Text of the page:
Extreme fire hazard in bush translates to potential firewood shortage in Okanagan

A load of firewood logs sits in a field in the South Okanagan. This year's hot weather means fewer logs available for residents looking for fuel for their wood stoves this winter.

PENTICTON - Having just experienced the hottest and driest summer ever in the Okanagan, the last thing most of us are thinking about these days is preparing for the upcoming winter.

But if you burn firewood for heat in the winter, now might be the best time to be thinking about ensuring you have adequate supplies this year. That long, hot, dry summer created an extreme fire hazard and kept workers out of the bush which in turn is having a big impact on local supply.

Dean Erickson, the owner of P&E Lumber in Penticton, sees a potential shortage on the horizon. 

“People haven’t been allowed in the bush all season, and individuals still can’t use a chain saw. It’s really slowed down firewood acquisition,” he says.

Erickson began selling pallet loads of firewood a few years ago to bolster winter sales from his lumber yard.

“Loggers have been telling me there is no supply and they won’t be allowed back in the bush until we get at least three straight days of rain. How much time is that going to leave in the remainder of the season to get loads out?” he asks.

Erickson says a shortage will impact those in rural areas that have limited sources of energy, beyond electricity, to heat their homes.

Kaleden area resident John Cerne says he’s been looking to purchase a truckload of firewood, but after several phone calls resigned himself to getting on a wait list. But he did end up finding a supplier for a smaller quantity.

Cerne says a $50 cord of firewood ten years ago is selling for about $250 this year.

“I was told when I enquired about the three cords I bought, to secure them quickly. They gave me 24 hours to respond,” he says.

Clayton Hillman of TNL Timber in Cawston says he’s sure there will be pressure in the firewood market this year. He deals mainly with dry wood used in construction of log buildings, and is finding that market strained due to lack of activity in the bush.

“Firewood is a side sale for us, a waste byproduct we offer to the community. I definitely see it as an issue in the coming months,” he says.

Hillman says people who want truckloads of firewood logs this winter are going on a waiting list, but that waiting list is going to grow because the supply isn't there.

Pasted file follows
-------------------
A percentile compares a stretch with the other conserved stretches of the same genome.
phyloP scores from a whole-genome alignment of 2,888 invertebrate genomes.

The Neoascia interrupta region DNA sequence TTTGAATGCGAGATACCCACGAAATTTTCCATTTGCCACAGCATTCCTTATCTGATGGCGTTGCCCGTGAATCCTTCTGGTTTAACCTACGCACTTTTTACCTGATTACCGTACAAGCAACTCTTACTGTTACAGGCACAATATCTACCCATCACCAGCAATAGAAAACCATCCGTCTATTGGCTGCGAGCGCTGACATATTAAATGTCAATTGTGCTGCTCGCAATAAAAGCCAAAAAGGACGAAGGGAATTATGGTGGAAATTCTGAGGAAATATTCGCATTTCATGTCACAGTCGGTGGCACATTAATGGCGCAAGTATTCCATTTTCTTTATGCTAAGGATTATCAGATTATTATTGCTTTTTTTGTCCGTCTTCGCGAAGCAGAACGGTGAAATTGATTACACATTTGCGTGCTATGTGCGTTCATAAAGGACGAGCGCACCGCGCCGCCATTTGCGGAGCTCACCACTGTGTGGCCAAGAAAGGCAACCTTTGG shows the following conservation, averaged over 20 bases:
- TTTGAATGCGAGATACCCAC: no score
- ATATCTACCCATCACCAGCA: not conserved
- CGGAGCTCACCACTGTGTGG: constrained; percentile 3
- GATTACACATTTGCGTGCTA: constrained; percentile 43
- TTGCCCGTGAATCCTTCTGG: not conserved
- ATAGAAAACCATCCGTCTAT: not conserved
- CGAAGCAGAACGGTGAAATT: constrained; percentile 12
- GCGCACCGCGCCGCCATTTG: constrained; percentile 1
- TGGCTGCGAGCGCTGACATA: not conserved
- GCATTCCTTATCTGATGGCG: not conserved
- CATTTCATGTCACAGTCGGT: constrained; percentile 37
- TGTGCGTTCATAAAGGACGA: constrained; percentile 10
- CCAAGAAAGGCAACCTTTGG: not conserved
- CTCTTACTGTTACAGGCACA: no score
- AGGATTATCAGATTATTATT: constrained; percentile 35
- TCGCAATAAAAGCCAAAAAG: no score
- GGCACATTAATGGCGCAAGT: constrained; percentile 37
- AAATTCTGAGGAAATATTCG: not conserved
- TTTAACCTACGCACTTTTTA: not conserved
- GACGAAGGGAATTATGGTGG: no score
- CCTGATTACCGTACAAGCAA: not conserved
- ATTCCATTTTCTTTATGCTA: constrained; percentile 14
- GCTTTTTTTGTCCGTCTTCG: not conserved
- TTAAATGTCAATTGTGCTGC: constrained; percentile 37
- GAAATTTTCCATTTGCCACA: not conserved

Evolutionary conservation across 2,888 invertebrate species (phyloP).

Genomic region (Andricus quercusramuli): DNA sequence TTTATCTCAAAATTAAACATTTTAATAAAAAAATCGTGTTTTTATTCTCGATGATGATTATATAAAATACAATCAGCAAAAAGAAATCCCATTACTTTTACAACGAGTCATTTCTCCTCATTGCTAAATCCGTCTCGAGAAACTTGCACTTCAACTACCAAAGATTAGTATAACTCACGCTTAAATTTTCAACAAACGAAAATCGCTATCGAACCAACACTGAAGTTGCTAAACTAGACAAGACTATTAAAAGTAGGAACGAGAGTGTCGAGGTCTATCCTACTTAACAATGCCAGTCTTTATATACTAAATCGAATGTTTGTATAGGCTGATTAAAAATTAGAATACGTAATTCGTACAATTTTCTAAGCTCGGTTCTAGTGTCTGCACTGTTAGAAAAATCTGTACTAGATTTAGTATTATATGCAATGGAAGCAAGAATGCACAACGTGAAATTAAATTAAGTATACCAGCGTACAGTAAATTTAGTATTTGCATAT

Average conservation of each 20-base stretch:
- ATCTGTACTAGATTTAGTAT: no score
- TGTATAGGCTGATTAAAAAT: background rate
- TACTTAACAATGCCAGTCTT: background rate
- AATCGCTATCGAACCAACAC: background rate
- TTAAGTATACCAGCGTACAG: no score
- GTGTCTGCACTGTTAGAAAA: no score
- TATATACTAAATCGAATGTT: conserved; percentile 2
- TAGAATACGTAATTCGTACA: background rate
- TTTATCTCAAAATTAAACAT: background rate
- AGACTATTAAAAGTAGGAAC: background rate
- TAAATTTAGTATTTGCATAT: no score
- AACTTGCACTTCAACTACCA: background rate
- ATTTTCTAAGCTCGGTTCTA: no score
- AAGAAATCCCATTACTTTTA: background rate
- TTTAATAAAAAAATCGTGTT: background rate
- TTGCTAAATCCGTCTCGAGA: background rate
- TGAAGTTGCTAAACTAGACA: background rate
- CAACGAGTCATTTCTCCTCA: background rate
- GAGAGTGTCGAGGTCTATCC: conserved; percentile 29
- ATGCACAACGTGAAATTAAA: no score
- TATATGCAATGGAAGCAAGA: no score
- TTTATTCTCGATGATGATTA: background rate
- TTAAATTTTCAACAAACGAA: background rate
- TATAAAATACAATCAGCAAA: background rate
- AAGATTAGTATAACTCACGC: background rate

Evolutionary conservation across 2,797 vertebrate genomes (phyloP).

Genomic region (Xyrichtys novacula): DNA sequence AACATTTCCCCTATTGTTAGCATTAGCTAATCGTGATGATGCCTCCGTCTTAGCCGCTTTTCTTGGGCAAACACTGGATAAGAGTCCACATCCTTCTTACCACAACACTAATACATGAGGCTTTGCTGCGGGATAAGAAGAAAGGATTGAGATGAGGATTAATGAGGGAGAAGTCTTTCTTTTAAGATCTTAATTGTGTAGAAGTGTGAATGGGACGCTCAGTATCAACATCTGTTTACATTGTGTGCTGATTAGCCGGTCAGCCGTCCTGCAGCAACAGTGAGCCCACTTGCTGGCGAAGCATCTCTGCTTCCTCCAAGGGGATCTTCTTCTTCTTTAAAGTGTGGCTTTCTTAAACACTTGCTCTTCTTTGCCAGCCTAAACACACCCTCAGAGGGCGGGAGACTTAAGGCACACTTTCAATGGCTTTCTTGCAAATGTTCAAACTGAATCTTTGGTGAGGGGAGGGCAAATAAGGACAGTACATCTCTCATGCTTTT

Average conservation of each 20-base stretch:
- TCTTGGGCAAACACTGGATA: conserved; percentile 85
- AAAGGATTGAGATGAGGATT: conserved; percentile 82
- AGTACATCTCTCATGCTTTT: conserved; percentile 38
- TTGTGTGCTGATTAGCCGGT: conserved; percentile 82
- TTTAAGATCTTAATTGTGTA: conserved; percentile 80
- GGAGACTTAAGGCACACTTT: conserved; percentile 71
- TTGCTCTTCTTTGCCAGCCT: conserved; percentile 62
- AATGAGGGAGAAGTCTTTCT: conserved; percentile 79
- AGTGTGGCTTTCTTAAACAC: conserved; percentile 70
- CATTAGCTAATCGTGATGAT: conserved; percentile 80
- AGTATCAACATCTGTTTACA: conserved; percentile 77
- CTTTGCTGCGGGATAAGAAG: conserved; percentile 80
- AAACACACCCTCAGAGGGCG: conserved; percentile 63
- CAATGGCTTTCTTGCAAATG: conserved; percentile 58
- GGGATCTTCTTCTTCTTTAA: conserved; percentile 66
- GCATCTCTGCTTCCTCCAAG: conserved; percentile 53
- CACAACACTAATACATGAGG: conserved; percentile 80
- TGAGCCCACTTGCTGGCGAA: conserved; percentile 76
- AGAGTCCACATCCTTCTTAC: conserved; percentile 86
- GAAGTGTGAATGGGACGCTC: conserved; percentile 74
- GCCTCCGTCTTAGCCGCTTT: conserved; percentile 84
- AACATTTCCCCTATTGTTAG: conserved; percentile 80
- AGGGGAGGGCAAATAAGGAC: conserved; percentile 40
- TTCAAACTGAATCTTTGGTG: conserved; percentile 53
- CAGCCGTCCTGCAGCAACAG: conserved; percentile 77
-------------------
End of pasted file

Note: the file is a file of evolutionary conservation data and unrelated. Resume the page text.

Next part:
“It’s like winter tires, you should be on the ball sooner rather than later, but nobody ever is," he says. "If I were somebody who wanted firewood I would have called a month ago to get on the list,” he says.

Forestry workers are back in the bush and they'll begin hauling logs soon, but it may be a case of too little, too late.

Justine Hunse with B.C. Wildfire says residents can determine whether or not their planned activity in the bush is considered high risk and what schedule to follow by consulting the provincial forestry webpage here.


To contact a reporter for this story, email Steve Arstad or call 250-488-3065 or email the editor. You can also submit photos, videos or news tips to the newsroom and be entered to win a monthly prize draw.

We welcome your comments and opinions on our stories but play nice. We won't censor or delete comments unless they contain off-topic statements or links, unnecessary vulgarity, false facts, spam or obviously fake profiles. If you have any concerns about what you see in comments, email the editor in the link above. 


In this image released by Disney-Pixar, character Hector, voiced by Gael Garcia Bernal, left, and Miguel, voiced by Anthony Gonzalez, appear in a scene from the animated film, "Coco."
In 'Coco,' Pixar journeys to Mexico and beyond the grave
NEW YORK - Pixar films have never been shy about death. The "Toy Story" films are, in part, about mortality. The poetic highlight of "Up" is a wordless sequence of a spouse's passing. The Earth, itself, was left for dead i

Top News